USD/CHF: Two Short-Term Levels to Watch Ahead of a Busy Data Week

<p>Last week was characteristically quiet and lackluster in global markets, with the US dollar edging slightly higher as traders tried to soak up the last […]</p>

Last week was characteristically quiet and lackluster in global markets, with the US dollar edging slightly higher as traders tried to soak up the last of the late summer sun.

Just kidding.

The dollar did manage to gain ground across the board, but only after Monday’s precipitous drop. In fact, volatility across the foreign exchange market (and other markets more broadly) was as high last week as it has been at any point since the Great Financial Crisis. Taking a step back to survey the damage, the US dollar has been one of the primary beneficiaries, though the dollar index still remains generally range-bound between 94.00 and 98.00.

Zooming in to a specific component of the dollar index, namely USD/CHF, reveals a more nuanced picture. After collapsing down to its 78.6% Fibonacci retracement at .9300 last Monday, the pair staged a sharp recovery rally back to the mid-.9600s as of writing. Not surprisingly, both the daily RSI and MACD indicators have shown signs of recovering along with the exchange rate itself: the RSI is back at a neutral level at 50 after a brief dalliance in oversold territory, while the MACD shows signs of turning higher to cross back above both the “0” level and its signal line, which would herald the return of bullish momentum.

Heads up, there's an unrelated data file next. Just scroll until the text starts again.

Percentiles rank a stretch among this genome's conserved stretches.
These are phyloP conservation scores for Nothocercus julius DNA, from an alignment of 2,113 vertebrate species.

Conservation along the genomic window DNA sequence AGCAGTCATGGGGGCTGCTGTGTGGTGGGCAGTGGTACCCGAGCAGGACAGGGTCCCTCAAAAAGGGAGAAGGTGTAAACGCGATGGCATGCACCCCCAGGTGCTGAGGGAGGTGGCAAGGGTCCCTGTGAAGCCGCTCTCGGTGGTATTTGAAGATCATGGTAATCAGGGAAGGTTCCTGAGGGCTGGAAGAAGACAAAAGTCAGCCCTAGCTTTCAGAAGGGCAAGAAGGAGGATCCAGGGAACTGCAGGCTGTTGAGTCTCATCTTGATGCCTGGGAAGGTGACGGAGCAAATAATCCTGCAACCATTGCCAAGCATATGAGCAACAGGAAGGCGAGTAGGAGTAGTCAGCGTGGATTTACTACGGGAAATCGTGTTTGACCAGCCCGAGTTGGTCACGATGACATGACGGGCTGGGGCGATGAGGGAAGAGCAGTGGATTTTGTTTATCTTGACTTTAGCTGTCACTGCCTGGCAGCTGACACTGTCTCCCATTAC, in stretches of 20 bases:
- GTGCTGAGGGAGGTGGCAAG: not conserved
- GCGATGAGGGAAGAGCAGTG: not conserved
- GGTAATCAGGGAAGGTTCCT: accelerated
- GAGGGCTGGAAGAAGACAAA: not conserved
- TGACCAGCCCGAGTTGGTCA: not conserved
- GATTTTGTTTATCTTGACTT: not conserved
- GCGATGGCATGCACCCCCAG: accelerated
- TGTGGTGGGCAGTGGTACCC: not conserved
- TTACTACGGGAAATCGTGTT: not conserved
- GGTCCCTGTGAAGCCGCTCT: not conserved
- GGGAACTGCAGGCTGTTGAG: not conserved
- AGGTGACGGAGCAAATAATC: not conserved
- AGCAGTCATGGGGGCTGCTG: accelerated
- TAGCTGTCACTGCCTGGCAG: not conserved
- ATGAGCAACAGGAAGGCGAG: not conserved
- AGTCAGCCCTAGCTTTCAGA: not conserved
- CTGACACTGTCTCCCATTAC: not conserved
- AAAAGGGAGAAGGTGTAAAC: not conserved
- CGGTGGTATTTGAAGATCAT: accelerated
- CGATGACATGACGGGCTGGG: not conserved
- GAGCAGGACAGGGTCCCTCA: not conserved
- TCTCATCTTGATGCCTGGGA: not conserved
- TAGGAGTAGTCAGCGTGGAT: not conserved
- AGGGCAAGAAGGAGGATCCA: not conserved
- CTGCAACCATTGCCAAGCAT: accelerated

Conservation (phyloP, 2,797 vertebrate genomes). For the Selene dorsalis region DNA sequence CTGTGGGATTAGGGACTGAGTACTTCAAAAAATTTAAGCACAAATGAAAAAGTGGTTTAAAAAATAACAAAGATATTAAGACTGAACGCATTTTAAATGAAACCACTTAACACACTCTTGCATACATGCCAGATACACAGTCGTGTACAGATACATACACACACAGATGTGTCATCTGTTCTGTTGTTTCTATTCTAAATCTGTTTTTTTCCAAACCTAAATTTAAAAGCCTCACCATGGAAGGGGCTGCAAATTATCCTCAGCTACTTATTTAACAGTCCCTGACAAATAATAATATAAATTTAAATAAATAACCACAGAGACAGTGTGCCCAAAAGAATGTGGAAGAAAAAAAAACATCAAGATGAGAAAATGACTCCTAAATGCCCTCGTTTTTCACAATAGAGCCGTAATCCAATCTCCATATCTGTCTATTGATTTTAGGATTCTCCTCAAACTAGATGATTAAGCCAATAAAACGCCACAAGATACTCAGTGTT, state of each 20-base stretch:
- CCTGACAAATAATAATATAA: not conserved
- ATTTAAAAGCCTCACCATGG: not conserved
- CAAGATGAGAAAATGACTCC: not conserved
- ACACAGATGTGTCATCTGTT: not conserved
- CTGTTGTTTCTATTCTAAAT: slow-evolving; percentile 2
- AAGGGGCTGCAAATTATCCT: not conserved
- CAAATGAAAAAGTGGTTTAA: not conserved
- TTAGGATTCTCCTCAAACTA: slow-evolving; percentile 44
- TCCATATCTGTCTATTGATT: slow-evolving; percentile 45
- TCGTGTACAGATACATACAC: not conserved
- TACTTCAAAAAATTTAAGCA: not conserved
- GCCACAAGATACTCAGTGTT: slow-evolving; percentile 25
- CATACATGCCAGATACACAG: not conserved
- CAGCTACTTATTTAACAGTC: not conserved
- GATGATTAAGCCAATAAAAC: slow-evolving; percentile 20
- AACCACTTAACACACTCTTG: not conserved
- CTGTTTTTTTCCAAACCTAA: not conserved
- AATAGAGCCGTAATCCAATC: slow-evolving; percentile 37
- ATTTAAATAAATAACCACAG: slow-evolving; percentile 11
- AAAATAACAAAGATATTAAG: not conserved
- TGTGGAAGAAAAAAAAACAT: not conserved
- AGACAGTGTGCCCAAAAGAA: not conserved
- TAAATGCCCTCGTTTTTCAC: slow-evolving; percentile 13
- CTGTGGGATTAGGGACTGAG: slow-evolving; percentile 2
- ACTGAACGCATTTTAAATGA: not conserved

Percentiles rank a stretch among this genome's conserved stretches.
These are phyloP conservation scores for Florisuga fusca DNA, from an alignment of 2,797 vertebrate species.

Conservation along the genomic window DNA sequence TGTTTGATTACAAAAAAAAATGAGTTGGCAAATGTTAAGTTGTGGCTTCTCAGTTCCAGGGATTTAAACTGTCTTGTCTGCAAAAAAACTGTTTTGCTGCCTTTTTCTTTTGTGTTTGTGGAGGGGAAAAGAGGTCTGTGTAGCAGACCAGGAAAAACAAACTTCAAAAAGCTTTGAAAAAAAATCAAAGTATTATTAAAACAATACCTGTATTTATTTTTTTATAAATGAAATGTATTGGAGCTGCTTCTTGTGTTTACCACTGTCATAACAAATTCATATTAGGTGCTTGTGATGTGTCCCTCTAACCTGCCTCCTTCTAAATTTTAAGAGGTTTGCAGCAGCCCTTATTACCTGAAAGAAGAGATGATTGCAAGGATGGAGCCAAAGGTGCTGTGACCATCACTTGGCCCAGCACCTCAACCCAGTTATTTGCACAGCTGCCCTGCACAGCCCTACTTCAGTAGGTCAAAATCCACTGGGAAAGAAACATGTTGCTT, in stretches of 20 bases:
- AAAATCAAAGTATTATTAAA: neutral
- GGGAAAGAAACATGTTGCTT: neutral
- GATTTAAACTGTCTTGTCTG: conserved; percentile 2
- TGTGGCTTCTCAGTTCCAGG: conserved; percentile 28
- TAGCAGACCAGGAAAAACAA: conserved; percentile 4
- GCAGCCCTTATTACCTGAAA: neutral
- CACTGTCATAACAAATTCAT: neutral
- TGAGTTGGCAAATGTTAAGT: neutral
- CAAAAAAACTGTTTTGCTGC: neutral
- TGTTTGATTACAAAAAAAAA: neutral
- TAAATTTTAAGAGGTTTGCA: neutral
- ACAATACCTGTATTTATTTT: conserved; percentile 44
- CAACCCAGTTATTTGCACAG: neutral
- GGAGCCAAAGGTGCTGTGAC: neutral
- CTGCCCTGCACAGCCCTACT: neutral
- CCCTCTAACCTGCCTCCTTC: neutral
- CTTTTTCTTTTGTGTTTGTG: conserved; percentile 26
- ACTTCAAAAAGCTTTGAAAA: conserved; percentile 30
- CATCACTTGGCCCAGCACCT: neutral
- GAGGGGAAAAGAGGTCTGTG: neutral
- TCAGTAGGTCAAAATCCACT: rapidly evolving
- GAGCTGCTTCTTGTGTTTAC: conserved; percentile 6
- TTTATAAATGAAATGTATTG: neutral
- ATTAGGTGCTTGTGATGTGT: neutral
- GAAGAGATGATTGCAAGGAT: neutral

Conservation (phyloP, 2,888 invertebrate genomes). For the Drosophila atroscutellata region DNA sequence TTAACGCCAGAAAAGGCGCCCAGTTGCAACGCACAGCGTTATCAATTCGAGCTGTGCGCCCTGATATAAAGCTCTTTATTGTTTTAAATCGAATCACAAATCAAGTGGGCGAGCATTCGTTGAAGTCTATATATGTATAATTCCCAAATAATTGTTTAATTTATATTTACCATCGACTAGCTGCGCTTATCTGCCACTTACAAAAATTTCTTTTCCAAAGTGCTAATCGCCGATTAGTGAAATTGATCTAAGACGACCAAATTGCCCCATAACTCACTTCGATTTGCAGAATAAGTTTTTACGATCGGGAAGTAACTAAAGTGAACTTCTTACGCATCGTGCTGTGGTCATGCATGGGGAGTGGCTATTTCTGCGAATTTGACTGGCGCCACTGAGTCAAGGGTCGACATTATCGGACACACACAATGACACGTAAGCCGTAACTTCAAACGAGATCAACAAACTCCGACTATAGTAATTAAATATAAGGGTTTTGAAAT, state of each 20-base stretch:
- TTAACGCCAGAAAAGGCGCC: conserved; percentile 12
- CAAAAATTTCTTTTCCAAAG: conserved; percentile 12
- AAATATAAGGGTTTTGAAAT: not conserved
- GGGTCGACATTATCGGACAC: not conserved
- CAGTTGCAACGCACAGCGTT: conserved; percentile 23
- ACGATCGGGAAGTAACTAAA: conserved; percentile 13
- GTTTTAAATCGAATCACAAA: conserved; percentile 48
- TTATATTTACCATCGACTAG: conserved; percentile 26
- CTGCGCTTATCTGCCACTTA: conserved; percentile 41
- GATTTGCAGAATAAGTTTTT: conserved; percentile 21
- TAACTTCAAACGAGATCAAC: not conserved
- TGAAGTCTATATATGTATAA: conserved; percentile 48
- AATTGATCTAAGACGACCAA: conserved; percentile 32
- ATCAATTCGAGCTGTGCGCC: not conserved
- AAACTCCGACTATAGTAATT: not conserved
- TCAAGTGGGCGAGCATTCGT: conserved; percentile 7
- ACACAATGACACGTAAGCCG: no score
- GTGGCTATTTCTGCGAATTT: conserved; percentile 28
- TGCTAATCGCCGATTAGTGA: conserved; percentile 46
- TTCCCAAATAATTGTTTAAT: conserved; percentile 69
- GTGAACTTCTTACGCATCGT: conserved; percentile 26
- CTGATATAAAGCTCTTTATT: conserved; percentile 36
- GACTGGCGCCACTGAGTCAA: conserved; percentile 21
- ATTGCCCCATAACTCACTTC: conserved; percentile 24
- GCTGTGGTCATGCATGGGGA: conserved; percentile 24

In the short-term, there are two key levels to watch. The 61.8% Fibonacci retracement of the mid-August drop sits at .9655 and put a cap on USD/CHF late last week, whereas the 50-day MA at .9575 could provide near-term support. Given the recent surge and tight consolidation near the highs, an upside breakout appears more likely, with a close above .9660 potentially opening the door for a rally to 97.60 (the 78.6% retracement) or .9900 (the 5-month high). On the other hand, a break below 50-day MA support could expose .9500 or lower later this week.

This week’s data-packed economic calendar, including global PMI figures, US ADP employment, and of course, Friday’s marquee NFP report, will no doubt have a major influence on USD/CHF and all dollar-based pairs, so readers should keep a wary eye on their data feeds as we move through the week.

usdchf8-31-2015 8-14-56 AMSource: City Index

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